We get the following tree:

    name	IInterface
    base_interface	IUnknown
    base_interface	IKnown
      type	int
      name	CallMe
        type	int
        name	x
        type	float
        name	y

It is fairly easy to implement entire C grammar in Lark. C++ is a nastier beast, but a subset of the language can be parsed without being a compiler expert. For more advanced needs using specialized C++ parsers, such as libclang, might be necessary.

How to climb a tree

The result of a successful parsing is a lark syntax tree. Lark provides helper classes to manipulate the tree:

  • a transformer
  • a visitor
  • an interpreter.

The Transformer and visitor are working bottom-up (from the leaves to the root). The Interpreter works top-down (the root to the leaves).

I found the transformer to be the most straightforward way to convert a tree to a (simplified) C++ syntax tree.

With the lark transformer, the leaves can be converted to attributes and nodes can be converted to python objects. Python’s setattr and getattr calls can decorate our node objects (interfaces, functions, etc.) with attributes while traversing from the bottom.

def aggregate_attrs(object, items):
    tuples = [x for x in items if isinstance(x, tuple)]
    for t in tuples:
        if hasattr(object, t[0]) and isinstance(getattr(object, t[0]), list):
            getattr(object, t[0]).extend(t[1])
            setattr(object, t[0], t[1])
    return object
class Interface:
    def pretty(self):
        s = 'class {} : {}\n'.format(self.name, ', '.join(['public ' + x for x in self.base]))
        s += '{\n'
        for f in self.func:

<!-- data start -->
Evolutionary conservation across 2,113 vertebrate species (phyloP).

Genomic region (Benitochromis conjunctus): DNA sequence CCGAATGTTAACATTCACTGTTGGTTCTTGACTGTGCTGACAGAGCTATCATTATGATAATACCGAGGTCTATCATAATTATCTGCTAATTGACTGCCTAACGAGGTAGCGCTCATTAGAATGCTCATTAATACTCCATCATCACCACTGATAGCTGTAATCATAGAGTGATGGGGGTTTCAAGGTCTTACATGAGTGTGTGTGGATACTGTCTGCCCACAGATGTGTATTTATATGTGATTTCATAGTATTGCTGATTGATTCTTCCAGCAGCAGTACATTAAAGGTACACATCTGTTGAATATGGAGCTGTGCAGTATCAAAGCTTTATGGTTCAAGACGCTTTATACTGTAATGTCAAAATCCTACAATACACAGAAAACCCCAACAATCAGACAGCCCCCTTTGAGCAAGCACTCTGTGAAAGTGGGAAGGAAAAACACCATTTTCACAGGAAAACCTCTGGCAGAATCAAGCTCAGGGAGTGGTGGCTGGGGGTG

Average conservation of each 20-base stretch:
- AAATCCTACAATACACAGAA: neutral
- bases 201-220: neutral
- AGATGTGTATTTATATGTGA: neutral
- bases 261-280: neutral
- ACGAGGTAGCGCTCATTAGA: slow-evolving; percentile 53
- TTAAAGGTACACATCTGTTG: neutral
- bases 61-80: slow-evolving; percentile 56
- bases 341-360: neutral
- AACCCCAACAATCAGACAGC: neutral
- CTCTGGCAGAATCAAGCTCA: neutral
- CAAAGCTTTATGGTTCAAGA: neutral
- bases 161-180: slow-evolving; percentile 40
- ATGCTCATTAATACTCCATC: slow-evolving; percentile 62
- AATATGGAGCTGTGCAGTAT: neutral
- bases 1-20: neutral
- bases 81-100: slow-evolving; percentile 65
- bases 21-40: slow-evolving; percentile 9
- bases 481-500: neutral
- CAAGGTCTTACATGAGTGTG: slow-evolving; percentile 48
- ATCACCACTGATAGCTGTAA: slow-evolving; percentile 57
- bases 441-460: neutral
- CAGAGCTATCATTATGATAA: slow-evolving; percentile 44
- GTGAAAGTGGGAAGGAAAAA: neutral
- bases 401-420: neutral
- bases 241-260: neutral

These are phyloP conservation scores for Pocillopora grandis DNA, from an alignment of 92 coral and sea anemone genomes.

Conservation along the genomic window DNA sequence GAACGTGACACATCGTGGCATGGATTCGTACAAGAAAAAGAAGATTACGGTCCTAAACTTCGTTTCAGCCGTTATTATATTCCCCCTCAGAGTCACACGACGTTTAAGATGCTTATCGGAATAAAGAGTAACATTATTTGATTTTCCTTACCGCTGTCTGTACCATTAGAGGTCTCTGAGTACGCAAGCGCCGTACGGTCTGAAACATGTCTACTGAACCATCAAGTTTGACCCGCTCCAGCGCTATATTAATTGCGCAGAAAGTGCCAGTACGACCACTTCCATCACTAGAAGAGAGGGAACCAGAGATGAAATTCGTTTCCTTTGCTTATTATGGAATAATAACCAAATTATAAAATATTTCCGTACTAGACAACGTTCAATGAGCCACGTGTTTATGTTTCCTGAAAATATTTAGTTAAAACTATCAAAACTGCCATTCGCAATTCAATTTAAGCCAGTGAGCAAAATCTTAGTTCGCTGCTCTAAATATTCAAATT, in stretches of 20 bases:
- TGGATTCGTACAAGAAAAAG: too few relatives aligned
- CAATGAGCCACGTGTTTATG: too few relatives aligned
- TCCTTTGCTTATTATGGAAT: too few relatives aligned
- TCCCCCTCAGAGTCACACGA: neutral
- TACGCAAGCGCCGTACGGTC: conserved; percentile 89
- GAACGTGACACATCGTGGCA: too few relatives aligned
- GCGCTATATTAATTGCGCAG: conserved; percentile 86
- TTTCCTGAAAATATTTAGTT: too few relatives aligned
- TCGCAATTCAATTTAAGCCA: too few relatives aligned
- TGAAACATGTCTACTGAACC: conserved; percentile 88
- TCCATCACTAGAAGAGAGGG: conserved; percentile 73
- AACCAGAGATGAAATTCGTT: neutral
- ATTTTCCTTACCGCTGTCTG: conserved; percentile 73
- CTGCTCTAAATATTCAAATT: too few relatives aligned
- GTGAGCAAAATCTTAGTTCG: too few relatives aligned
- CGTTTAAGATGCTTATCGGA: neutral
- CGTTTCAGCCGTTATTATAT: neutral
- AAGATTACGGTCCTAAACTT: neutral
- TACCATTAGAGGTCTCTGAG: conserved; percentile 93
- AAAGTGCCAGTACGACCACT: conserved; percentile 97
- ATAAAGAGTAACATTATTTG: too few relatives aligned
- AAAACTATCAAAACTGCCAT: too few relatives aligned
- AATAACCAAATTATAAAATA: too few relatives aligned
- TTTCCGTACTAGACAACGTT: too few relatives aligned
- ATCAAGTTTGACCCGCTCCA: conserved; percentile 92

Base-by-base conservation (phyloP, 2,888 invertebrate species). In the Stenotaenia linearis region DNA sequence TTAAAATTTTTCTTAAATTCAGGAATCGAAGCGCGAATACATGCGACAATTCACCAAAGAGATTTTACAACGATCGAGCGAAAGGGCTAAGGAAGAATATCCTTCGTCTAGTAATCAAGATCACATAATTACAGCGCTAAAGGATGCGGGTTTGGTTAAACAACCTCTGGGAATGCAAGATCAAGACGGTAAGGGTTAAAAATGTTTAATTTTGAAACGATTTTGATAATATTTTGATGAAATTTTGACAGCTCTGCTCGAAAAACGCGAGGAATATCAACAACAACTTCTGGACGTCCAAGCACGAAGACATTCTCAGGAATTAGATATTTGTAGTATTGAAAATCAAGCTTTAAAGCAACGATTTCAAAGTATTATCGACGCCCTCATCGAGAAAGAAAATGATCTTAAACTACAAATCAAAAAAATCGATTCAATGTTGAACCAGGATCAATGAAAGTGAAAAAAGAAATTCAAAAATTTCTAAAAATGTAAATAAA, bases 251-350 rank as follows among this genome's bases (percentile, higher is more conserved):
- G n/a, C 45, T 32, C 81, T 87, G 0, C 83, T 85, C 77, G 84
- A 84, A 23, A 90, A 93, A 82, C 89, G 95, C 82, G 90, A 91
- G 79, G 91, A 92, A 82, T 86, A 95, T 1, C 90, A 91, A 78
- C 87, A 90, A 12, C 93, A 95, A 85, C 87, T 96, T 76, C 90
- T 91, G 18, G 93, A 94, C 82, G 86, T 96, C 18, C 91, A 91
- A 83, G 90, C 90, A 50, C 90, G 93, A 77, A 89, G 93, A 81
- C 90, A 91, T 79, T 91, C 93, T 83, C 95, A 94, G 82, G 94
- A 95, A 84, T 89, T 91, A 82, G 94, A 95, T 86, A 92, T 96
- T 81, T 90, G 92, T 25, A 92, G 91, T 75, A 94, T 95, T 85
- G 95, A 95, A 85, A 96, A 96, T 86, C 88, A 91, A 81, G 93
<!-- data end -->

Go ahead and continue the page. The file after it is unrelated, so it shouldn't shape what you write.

s += f.pretty()
        s += '};\n'
        return s
class Function:
  def pretty(self):
        s = '\t{} {}('.format(self.type, self.name)
        s += ', '.join([a.pretty() for a in self.arg])
        s += ');\n'
        return s
class Argument:
    def pretty(self):
        s = '{} {}'.format(self.type, self.name)
        return s
class MyTransformer(Transformer):
    def name(self, items):
        return ('name', items[0].value)
    def base_interface(self, items):
        return ('base', [items[0].value])
    def type(self, items):
        return ('type', items[0].value)
    def function_argument(self, items):
        arg = Argument()
        aggregate_attrs(arg, items)
        return ('arg', [arg])
    def function_declaration(self, items):
        func = Function()
        aggregate_attrs(func, items)
        return ('func', [func])
    def interface(self, items):
        interface = Interface()
        interface.type = 'interface'
        aggregate_attrs(interface, items)
        return interface

Printing of the parsed interface inverses the operation:

class IInterface : public IUnknown, public IKnown
	int CallMe(int x, float y);

Parsing a code to AST and converting it back to the original is a good sanity check, but it’s just a base for other use cases.

New worlds

Those simple examples are an introduction to Lark and an approachable way to play with metaprogramming. My favourite aspects of the Lark-python combo are flexibility and rapid iterations with quick feedback.